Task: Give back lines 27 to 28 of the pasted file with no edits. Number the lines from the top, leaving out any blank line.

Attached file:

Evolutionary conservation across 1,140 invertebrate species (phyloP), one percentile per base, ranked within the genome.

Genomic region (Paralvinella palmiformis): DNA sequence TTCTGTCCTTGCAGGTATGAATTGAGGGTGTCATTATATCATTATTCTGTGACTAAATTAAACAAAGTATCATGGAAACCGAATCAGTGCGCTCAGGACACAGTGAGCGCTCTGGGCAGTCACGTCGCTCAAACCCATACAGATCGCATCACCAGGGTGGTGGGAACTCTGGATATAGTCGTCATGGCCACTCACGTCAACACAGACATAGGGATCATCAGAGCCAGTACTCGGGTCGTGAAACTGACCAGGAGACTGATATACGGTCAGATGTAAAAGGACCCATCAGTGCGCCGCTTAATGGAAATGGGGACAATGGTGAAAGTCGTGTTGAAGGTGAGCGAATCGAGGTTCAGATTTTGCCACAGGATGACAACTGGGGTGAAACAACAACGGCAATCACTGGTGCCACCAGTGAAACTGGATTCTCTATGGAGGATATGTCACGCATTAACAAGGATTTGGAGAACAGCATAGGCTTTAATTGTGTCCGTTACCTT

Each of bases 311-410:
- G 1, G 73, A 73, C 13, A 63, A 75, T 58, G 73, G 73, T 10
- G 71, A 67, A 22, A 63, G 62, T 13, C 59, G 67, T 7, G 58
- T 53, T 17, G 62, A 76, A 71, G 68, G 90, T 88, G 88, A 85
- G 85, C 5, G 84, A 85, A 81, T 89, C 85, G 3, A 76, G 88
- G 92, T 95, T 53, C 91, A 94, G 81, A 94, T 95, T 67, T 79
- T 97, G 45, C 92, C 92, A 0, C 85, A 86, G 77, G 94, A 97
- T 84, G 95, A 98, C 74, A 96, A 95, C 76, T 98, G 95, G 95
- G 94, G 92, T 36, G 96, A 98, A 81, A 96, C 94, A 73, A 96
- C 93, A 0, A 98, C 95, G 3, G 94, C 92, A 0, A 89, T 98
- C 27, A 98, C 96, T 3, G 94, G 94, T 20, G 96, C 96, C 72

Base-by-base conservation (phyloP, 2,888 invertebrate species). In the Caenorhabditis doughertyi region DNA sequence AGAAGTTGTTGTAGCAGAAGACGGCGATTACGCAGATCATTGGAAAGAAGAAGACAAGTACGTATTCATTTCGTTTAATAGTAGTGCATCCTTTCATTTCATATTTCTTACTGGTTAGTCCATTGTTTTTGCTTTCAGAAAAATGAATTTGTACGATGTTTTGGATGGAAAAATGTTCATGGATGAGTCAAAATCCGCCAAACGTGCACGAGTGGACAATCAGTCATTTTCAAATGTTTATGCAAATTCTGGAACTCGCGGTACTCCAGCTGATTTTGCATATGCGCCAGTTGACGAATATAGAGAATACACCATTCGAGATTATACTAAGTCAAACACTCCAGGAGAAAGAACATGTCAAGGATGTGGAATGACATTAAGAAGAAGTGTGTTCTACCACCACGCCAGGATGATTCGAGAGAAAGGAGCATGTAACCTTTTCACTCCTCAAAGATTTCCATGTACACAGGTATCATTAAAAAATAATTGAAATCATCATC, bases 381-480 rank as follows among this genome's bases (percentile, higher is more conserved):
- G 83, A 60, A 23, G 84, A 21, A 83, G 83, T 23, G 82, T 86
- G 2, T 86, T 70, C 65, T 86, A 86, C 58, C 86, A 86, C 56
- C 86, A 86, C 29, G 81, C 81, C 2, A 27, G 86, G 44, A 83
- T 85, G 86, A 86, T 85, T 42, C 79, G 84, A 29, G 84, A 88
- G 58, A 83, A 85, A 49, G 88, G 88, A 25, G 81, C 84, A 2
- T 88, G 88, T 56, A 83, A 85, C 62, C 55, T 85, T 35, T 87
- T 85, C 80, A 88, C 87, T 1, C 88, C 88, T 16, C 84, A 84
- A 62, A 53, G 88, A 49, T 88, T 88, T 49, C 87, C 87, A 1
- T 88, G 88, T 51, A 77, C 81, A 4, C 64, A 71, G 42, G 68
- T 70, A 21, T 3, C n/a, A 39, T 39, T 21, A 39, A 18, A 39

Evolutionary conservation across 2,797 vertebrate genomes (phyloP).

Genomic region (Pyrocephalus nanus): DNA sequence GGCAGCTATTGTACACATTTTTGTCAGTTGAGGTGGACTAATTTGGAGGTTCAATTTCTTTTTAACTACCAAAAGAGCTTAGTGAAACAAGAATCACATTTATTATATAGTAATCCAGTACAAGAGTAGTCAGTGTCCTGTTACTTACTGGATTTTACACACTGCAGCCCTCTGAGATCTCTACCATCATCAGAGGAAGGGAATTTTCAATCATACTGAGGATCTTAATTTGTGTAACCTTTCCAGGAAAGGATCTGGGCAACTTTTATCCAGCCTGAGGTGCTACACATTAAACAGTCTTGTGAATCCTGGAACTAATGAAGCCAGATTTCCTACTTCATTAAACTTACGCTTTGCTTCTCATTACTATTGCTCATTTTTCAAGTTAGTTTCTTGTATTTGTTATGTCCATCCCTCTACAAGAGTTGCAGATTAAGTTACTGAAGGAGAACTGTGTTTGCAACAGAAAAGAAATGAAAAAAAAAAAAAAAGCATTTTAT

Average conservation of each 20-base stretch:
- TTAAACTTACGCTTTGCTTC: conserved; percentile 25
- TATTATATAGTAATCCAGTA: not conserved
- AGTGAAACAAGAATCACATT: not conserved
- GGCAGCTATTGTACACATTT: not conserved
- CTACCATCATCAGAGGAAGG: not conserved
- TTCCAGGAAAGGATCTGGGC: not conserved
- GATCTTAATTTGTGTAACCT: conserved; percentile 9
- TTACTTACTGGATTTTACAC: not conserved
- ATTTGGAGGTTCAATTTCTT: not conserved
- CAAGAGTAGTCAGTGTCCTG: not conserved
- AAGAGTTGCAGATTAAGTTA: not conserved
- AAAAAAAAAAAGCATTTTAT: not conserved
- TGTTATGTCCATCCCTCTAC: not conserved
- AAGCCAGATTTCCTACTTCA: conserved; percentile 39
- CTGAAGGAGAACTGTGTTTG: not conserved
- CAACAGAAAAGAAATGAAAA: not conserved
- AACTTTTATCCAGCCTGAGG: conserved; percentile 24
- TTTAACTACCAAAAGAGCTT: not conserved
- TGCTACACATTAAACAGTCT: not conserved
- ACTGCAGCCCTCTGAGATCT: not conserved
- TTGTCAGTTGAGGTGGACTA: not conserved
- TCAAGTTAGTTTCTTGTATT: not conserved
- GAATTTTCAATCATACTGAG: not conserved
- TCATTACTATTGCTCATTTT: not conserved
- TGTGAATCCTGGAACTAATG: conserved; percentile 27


Average conservation of each 20-base stretch:
- TTAAACTTACGCTTTGCTTC: conserved; percentile 25